13th May 2015
Hon. ‘Akilisi Pōhiva
Prime Minister’s Office
Hon. Prime Minister,
Subject: Support for Tonga to be a Signatory to the Convention for the Elimination of Discrimination Against Women (CEDAW) and its Ratification
Reference to the above-stated subject, we herewith wish to thank your Honour’s Cabinet for approving Tonga to be a signatory and ratify CEDAW and we confirm our support for same.
PSA as an affiliate of the Public Service International (PSI) and we join 20 million public sector workers around the world in supporting & advocating for CEDAW recognizing that there is a lot remains to be done globally including Tonga to achieve gender equality. We are grateful the Government has reviewed our National Gender Equality Policy last year.
Although employment in Tonga has improved in the past decades majority of the low paid jobs and less protected workers are women especially in the private sector. Despite the fact that few women have managed to secure some of the top jobs the public sector, the gender wage gap still remains a reality throughout Tonga especially in private sector. In addition, Tonga continues not to formally recognize the economic contributions made by women in the informal sector (handicrafts and others). To address the gender inequality, Tonga must not only focus of employment but also on well-being and social security.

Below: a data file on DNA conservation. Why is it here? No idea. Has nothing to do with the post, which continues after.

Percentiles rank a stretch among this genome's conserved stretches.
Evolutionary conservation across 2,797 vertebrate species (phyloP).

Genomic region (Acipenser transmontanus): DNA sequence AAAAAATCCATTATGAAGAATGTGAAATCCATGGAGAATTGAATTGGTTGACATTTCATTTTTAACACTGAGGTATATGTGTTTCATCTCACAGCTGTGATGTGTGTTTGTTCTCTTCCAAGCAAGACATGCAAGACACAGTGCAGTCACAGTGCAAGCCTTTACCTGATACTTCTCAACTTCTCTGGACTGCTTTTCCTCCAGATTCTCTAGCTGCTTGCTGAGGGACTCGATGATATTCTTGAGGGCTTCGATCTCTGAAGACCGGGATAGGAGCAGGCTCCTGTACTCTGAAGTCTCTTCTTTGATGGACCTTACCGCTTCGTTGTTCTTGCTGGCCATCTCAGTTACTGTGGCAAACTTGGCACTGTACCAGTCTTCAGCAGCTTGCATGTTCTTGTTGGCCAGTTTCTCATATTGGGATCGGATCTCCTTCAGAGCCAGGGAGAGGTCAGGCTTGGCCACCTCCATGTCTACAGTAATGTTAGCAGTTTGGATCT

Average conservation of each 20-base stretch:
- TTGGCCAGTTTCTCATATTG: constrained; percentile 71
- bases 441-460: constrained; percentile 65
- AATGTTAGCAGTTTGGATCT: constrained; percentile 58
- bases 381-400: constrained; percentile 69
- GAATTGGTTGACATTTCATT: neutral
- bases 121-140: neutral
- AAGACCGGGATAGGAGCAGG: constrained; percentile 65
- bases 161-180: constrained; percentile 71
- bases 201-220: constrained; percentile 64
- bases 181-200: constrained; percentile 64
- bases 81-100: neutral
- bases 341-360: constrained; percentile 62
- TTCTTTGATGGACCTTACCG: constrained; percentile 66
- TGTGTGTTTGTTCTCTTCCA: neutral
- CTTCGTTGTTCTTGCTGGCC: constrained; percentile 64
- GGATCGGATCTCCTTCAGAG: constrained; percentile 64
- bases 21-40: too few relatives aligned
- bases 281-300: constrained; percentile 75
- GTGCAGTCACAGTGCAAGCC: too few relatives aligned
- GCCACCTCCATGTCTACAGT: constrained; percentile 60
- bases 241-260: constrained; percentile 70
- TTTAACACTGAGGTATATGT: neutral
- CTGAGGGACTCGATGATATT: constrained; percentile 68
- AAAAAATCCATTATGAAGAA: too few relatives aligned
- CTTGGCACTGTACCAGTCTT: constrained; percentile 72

The abuse of women and girls in Tonga is increasing and urgently needed to be addressed. This included sexual harassment at work of female public servants and violence at home which affect their performance at work. This is driven by a deep-rooted belief that a woman is not equal to a man and for decades Tonga has been too proud of the fact that “women are highly respected in the Tongan culture” and continues to ignore the growing abuse of women and girls. Although those affected are small in numbers compared to the population, a good leader cares and looks after the most vulnerable people (Tauhi Sipi Lelei).
Discrimination against women creates inequality and gaps in development, endangering future generations and their well being and must be stopped.
Why PSA Should Rise to End Discrimination Against Women?
Public servants are at the helm of affairs in terms of creation of legal framework, laws, acts and also monitoring and implementing them. Even where laws are put in place, communities and especially women are often not aware of them.
PSA voice a strong dissent against the discrimination perpetrated against women and is committed to work towards creating a discriminative free Tonga for the women of today and for the thousands of unborn women of tomorrow.